Monday, May 22, 2006
DAWES LIGHTNING DLX
It must be that time of year again: people are starting to buy bicycles on Ebay. How, you might ask, do I know? Well, my last twenty searches of the day have all been looking for a review of the Dawes Lightning series of bicycles. As far as I know, you can only find these on Ebay. (though they do have a website
Well, I know how hard it was for me to find a review from anyone who had actually seen
much less ridden one of these, so I decided to write one.
I bought the DAwes Lightning DLX. For those of you searching Ebay for this item, that's the one selling for 295usd, and coming with shimano STI shifting (shift on brake). I bought the red one, and I think the green one is ugly.
But seriously, let me tell you about the bike.
First off, it is heavy. It is a steel bike, and NOT aluminum. Anyone looking for a "racing" bike should look somewhere else, this is not it. This is a touring bike. That means if you like to ride, and ride a lot, or long distance, this is for you. If you are looking to set a new TT record, this is not even close. I would say, with water bottles and a bike bag (with tools) you could easily be pushing 30lbs.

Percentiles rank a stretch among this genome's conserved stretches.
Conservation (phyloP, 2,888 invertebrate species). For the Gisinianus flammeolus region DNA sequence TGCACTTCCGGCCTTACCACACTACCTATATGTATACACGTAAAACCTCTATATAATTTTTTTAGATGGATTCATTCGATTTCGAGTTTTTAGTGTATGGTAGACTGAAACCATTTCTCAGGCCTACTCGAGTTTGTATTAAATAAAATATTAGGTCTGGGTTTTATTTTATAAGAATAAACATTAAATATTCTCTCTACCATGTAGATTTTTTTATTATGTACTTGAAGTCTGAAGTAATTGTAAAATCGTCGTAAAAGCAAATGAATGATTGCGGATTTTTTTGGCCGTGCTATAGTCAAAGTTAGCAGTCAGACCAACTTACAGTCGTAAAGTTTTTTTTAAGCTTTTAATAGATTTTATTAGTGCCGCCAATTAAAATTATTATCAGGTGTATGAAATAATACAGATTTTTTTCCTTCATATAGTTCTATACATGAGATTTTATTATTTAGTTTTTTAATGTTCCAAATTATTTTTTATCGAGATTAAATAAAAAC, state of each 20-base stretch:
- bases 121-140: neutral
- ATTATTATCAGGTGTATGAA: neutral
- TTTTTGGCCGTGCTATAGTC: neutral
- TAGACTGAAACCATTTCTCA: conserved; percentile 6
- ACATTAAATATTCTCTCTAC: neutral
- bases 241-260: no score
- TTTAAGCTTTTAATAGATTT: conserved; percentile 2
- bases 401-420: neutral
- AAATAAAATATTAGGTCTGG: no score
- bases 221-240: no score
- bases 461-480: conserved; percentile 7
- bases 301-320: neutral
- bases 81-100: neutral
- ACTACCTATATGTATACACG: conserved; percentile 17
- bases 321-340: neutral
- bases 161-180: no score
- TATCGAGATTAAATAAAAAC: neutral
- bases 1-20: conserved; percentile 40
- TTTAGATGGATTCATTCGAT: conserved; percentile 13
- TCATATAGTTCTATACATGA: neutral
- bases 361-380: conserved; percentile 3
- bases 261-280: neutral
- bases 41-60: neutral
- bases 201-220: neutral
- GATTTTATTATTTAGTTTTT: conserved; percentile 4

But before that scares you off, remember it is steel. That means your ride will be SMOOTH. Like butter. Steel absorbs more of the road inclusion than aluminum, or even carbon. It is THE BEST material to ride long distance on because of this and its natural flex. If you can afford titanium, you might feel a better ride, but then you wouldn't be looking into this bike, would you?
That out of the way, this stacks up very well with most entry level bikes offered by Trek, Specialized, etc. Remember, those are aluminum bikes, so they will weigh less. Probably a good 5 lbs less, to be quite honest. But they come with the exact same components. In fact, my friend bought a Specialed Allez Triple, and it had ALL the same stuff, except for the stem.
The alex rims are double wall, but not as nice as the ALX series you will find on some bikes at the Local Bike Shop (LBS). They are fairly bomb proof, though, and in the year I road on them (probably around 200-300 miles weekly, more on "trip" weekends) I had to true them ONCE. They are heavy, though, and this is a good area to drop some weight, if you can afford it. On Ebay someone is always selling the Vuelta XRP rim set for 99usd. Get those if you want a nice affordable deep aero rim with less weight. They even match the red bike.
The bike, contrary to the description, does NOT come assembled, or even close. Be ready to give a good two hours to set up and tuning before you can ride it. It's not hard set up, it just takes a lot of tinkering to get the STI shifters smooth. I really think people need to be clear about that up front. If you do not know ho to do this, expect to take it to your LBS and pay them around 30-40 to do it for you.